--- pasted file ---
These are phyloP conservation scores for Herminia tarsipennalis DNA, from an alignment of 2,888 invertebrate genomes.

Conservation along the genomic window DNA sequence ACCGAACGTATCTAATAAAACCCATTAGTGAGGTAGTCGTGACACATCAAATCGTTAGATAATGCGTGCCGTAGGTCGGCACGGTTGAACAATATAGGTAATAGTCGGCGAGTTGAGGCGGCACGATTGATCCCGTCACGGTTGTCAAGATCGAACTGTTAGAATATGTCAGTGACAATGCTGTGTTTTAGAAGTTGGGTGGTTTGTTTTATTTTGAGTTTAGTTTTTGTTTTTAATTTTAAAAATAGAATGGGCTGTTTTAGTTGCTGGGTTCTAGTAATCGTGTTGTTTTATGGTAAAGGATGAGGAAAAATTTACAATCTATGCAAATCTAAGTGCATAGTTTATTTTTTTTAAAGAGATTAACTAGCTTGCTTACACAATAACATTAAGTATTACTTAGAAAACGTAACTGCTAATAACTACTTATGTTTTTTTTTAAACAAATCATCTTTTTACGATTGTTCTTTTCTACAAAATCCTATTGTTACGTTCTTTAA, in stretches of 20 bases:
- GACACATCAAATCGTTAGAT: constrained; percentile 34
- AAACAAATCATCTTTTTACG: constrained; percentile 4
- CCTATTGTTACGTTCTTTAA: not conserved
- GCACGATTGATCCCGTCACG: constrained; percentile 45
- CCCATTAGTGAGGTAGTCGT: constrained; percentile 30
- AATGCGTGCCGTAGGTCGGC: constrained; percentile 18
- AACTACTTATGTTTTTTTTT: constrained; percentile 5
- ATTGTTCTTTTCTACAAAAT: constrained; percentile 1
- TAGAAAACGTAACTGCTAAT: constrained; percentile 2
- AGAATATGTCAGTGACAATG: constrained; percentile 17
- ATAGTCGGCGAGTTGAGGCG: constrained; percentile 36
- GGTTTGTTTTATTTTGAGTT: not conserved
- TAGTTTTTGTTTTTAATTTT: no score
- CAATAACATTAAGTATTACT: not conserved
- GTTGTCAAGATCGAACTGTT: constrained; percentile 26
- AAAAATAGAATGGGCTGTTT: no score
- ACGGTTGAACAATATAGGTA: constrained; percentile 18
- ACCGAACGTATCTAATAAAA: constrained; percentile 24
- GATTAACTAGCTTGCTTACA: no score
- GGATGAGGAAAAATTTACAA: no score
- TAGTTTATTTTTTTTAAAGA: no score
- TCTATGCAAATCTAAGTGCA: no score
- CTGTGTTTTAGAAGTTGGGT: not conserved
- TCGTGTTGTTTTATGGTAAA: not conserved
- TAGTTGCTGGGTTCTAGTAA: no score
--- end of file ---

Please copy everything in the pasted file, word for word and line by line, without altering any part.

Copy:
These are phyloP conservation scores for Herminia tarsipennalis DNA, from an alignment of 2,888 invertebrate genomes.

Conservation along the genomic window DNA sequence ACCGAACGTATCTAATAAAACCCATTAGTGAGGTAGTCGTGACACATCAAATCGTTAGATAATGCGTGCCGTAGGTCGGCACGGTTGAACAATATAGGTAATAGTCGGCGAGTTGAGGCGGCACGATTGATCCCGTCACGGTTGTCAAGATCGAACTGTTAGAATATGTCAGTGACAATGCTGTGTTTTAGAAGTTGGGTGGTTTGTTTTATTTTGAGTTTAGTTTTTGTTTTTAATTTTAAAAATAGAATGGGCTGTTTTAGTTGCTGGGTTCTAGTAATCGTGTTGTTTTATGGTAAAGGATGAGGAAAAATTTACAATCTATGCAAATCTAAGTGCATAGTTTATTTTTTTTAAAGAGATTAACTAGCTTGCTTACACAATAACATTAAGTATTACTTAGAAAACGTAACTGCTAATAACTACTTATGTTTTTTTTTAAACAAATCATCTTTTTACGATTGTTCTTTTCTACAAAATCCTATTGTTACGTTCTTTAA, in stretches of 20 bases:
- GACACATCAAATCGTTAGAT: constrained; percentile 34
- AAACAAATCATCTTTTTACG: constrained; percentile 4
- CCTATTGTTACGTTCTTTAA: not conserved
- GCACGATTGATCCCGTCACG: constrained; percentile 45
- CCCATTAGTGAGGTAGTCGT: constrained; percentile 30
- AATGCGTGCCGTAGGTCGGC: constrained; percentile 18
- AACTACTTATGTTTTTTTTT: constrained; percentile 5
- ATTGTTCTTTTCTACAAAAT: constrained; percentile 1
- TAGAAAACGTAACTGCTAAT: constrained; percentile 2
- AGAATATGTCAGTGACAATG: constrained; percentile 17
- ATAGTCGGCGAGTTGAGGCG: constrained; percentile 36
- GGTTTGTTTTATTTTGAGTT: not conserved
- TAGTTTTTGTTTTTAATTTT: no score
- CAATAACATTAAGTATTACT: not conserved
- GTTGTCAAGATCGAACTGTT: constrained; percentile 26
- AAAAATAGAATGGGCTGTTT: no score
- ACGGTTGAACAATATAGGTA: constrained; percentile 18
- ACCGAACGTATCTAATAAAA: constrained; percentile 24
- GATTAACTAGCTTGCTTACA: no score
- GGATGAGGAAAAATTTACAA: no score
- TAGTTTATTTTTTTTAAAGA: no score
- TCTATGCAAATCTAAGTGCA: no score
- CTGTGTTTTAGAAGTTGGGT: not conserved
- TCGTGTTGTTTTATGGTAAA: not conserved
- TAGTTGCTGGGTTCTAGTAA: no score